Hurricane Harvey and Irma Resources
Hurricane Harvey and Hurricane Irma devastated communities in Texas, Louisiana, Florida, Alabama, and Tennessee, leaving paths of destruction in their wakes. The JHU Center for Social Concern has compiled a list of relief efforts as a resource for the Hopkins community.
Additionally, the Corporation for National and Community Service (CNCS) has set up a Hurricane Harvey page and a Hurricane Irma page as great springboards for how to help.
The five living former American Presidents have set up a site to collect donations called The One America Appeal, a joint appeal to encourage their fellow citizens to support recovery efforts from Hurricanes Harvey and Irma.
A few things to keep in mind:
- Avoid self-deploying to volunteer, as unexpectedly showing up to communities impacted by Hurricane Harvey will create an additional burden for first responders. Rather, find an organization that needs volunteers.
- A financial contribution to a recognized disaster relief organization is the most effective donation to make. Unsolicited donated goods such as used clothing, miscellaneous household items, and mixed or perishable foodstuffs require helping agencies to redirect valuable resources away from providing services to sort, package, transport, warehouse, and distribute items that may not meet the needs of disaster survivors.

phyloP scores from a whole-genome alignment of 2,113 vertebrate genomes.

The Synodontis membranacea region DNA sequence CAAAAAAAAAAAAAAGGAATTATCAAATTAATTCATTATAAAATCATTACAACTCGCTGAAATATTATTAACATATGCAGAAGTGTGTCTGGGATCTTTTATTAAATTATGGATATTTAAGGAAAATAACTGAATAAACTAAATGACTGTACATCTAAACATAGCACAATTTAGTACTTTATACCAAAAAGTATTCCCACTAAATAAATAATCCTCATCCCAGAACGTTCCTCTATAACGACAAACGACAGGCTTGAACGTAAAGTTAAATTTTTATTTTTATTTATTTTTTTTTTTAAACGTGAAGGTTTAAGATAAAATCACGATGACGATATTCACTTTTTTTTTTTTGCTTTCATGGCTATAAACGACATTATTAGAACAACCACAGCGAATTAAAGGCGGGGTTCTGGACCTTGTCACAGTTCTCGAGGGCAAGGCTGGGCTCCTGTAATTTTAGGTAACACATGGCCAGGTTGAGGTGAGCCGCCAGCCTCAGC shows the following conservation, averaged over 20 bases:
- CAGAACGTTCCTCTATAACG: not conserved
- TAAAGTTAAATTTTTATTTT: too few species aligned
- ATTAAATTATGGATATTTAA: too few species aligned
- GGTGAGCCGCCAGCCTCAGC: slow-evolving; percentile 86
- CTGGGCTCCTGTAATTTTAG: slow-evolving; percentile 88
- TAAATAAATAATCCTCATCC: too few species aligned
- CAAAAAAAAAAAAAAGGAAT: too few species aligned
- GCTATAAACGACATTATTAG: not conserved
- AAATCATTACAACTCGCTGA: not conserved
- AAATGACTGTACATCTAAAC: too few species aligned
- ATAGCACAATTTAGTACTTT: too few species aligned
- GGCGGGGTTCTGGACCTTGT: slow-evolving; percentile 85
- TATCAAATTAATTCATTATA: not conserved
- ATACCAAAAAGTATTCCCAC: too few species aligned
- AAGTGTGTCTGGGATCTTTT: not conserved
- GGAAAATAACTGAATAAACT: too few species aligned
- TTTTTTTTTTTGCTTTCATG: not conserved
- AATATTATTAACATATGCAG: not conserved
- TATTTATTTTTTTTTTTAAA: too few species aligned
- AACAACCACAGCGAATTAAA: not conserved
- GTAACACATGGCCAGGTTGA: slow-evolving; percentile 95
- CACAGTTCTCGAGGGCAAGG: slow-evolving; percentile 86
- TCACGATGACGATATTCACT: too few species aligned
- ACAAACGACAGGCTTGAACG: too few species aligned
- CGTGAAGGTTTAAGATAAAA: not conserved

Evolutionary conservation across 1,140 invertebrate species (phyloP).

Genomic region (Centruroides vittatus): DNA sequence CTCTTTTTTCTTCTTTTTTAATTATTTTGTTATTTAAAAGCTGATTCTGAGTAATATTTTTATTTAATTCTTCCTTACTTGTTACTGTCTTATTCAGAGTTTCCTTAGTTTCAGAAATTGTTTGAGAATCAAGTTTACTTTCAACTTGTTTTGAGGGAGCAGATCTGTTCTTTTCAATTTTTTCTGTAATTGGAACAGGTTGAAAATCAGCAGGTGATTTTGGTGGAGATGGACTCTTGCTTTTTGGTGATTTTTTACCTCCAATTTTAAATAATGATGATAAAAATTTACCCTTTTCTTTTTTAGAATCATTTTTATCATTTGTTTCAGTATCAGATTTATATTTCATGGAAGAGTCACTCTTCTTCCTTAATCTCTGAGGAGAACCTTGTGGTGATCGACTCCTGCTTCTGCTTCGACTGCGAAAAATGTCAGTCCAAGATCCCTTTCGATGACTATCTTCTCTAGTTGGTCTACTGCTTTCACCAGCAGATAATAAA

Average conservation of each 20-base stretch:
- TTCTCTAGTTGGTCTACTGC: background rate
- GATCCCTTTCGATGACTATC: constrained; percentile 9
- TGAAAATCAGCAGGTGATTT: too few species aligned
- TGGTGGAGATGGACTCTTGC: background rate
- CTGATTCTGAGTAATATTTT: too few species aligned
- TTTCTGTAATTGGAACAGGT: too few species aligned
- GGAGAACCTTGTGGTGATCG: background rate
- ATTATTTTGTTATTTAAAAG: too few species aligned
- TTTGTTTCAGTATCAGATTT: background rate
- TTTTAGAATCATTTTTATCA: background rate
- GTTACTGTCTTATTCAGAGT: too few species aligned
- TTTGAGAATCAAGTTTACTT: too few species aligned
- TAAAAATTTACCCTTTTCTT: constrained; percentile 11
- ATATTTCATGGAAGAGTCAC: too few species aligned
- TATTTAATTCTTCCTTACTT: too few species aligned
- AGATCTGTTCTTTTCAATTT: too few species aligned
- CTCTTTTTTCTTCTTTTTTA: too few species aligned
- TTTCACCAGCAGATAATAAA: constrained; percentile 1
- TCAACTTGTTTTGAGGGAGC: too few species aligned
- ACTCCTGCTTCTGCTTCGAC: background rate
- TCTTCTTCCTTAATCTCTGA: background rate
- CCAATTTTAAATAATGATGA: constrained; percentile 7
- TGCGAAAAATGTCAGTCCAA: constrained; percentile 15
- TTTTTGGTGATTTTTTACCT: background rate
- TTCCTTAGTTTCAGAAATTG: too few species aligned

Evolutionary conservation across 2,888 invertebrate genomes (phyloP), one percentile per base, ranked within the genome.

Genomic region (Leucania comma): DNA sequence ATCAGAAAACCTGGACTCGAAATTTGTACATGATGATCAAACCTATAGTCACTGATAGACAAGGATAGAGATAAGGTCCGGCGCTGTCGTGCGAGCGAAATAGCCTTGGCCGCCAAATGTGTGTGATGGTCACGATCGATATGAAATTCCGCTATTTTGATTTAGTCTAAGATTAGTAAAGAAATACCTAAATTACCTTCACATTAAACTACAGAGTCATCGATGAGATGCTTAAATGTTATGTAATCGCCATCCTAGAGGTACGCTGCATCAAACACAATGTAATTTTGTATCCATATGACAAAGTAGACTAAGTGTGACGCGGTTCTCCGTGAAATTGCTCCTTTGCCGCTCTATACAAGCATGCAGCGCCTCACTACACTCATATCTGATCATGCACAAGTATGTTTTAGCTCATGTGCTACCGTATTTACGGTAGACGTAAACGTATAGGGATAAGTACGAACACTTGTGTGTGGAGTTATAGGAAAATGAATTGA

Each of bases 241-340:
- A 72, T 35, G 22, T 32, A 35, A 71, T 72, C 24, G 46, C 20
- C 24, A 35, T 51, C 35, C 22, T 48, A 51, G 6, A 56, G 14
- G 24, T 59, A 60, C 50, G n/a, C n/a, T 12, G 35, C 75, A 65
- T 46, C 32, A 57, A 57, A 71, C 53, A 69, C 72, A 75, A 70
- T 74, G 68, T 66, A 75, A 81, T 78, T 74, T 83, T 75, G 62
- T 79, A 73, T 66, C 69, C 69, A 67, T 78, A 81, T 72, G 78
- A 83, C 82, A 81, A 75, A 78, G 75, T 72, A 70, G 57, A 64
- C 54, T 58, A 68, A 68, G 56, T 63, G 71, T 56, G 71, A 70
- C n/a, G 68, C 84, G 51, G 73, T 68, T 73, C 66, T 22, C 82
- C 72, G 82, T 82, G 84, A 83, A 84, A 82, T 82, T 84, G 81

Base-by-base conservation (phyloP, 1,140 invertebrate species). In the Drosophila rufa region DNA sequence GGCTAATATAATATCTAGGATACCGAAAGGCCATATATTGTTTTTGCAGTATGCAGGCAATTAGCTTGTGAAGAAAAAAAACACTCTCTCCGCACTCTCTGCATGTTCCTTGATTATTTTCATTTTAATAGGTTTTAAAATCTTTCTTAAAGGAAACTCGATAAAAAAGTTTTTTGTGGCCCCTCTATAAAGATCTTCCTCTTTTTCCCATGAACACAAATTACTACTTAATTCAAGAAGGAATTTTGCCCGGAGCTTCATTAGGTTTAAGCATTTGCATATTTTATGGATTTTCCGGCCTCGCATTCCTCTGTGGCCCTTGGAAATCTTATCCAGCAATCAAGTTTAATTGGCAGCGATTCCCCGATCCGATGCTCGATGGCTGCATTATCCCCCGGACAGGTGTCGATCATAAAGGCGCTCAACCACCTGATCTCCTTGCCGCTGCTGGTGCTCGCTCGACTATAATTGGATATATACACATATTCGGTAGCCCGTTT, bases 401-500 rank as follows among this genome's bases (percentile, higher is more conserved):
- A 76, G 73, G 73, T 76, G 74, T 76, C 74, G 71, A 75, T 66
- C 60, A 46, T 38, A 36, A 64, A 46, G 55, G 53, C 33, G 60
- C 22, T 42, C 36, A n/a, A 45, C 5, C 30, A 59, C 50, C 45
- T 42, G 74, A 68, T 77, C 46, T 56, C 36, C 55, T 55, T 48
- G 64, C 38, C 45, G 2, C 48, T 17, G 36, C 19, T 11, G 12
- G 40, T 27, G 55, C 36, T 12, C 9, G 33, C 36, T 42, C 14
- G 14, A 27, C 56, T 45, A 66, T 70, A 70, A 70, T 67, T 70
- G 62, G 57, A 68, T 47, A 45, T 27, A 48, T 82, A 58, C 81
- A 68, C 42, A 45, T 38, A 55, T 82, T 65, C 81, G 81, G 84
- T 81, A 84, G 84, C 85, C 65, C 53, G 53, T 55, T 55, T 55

- Support will be needed over the next months and years. The FEMA director has noted that recovery will take a long time. Recovery efforts should continue even when coverage has moved off of the news cycle.
There are tons of ways to help aid the communities affected by Hurricane Harvey. Below are several organizations committed to providing disaster relief efforts.
Texas Voluntary Organizations Active in Disaster
The Texas Voluntary Organizations Active in Disaster provides a list of more than three dozen faith-based, community, nonprofit and non-governmental organizations that include volunteer engagement as a key component of their operations.
American Red Cross
The American Red Cross is requesting volunteers who are skilled in shelter operations to support Hurricane Harvey response efforts in Texas. To learn about opportunities, visit the American Red Cross blog.
The Houston Community ToolBank is one of nine city-based affiliates and will deploy their wealth of tools into local communities in crisis and recovery. ToolBank Disaster Services (TDS) will deploy to Texas within the week. The mobile unit will transport desperately needed tools to boost recovery efforts.
American Red Cross
You can donate to the American Red Cross online to help people affected by Hurricane Harvey or call 1-800-RED CROSS.
Salvation Army disaster teams from across the country are mobilizing and, even after disaster response efforts are over, The Salvation Army will remain in communities impacted by this terrible storm, supporting long-term disaster recovery efforts and providing ongoing assistance to those in need.
Central Texas Foodbank
The Central Texas Food Bank is at the front line of hunger relief with the help of roughly 250 Partner Agencies in 21 counties across Central Texas.